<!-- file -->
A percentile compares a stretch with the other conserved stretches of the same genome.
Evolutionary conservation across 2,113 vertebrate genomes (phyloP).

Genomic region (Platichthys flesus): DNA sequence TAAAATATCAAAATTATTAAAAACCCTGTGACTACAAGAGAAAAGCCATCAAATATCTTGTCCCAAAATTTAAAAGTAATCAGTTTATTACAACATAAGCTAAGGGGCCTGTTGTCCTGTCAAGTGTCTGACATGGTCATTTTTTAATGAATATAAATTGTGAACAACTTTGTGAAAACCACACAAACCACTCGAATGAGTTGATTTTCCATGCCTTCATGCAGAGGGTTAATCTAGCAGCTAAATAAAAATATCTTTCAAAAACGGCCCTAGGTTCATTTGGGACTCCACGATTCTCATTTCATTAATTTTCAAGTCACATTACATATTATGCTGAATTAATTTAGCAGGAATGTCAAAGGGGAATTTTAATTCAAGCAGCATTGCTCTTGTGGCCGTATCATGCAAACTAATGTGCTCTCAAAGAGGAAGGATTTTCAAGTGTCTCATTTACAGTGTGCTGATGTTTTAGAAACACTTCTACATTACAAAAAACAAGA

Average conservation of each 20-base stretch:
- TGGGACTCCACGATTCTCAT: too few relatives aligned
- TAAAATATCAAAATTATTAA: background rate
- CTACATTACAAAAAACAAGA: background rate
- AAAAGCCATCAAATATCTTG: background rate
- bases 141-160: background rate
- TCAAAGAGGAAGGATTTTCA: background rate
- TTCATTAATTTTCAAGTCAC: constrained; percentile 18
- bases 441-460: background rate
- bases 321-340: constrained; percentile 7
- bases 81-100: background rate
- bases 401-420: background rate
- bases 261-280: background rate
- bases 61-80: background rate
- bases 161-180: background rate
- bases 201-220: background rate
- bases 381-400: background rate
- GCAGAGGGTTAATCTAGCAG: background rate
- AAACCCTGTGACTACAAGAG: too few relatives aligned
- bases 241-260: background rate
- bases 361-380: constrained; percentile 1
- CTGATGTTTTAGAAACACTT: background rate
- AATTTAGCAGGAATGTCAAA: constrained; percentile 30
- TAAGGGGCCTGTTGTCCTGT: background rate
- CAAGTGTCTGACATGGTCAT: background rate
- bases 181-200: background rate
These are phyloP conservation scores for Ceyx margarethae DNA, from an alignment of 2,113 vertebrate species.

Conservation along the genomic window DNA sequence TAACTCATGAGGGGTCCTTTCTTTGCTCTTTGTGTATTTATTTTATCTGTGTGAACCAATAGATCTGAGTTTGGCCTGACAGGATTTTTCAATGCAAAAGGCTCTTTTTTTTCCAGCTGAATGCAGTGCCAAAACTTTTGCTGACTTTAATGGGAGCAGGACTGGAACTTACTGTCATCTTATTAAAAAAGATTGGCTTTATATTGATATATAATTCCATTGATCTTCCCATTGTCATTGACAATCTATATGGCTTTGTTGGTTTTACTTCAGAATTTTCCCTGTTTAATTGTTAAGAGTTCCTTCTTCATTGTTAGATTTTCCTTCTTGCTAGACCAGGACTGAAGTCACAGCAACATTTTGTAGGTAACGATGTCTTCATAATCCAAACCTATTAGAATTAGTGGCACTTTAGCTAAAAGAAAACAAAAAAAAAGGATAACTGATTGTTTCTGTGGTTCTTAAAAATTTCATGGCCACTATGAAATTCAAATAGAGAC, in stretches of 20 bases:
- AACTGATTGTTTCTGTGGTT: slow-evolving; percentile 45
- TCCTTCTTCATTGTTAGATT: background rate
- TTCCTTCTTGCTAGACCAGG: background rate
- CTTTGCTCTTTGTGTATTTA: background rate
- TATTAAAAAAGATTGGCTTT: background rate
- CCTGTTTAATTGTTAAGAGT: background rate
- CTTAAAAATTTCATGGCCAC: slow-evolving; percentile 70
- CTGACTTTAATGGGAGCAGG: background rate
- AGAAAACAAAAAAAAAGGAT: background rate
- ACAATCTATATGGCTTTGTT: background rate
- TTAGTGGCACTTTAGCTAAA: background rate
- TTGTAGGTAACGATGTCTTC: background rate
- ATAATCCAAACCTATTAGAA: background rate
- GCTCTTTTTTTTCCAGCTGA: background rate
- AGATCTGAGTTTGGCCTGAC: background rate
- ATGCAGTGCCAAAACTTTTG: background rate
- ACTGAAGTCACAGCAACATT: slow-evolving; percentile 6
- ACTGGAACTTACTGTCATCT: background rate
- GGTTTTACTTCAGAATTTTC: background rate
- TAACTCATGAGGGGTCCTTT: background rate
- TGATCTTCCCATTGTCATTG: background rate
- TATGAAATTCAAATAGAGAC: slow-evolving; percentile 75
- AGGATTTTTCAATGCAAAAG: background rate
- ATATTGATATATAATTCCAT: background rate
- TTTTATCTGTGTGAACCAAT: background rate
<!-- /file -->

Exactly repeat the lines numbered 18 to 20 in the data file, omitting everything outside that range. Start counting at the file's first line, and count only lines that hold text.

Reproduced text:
- bases 161-180: background rate
- bases 201-220: background rate
- bases 381-400: background rate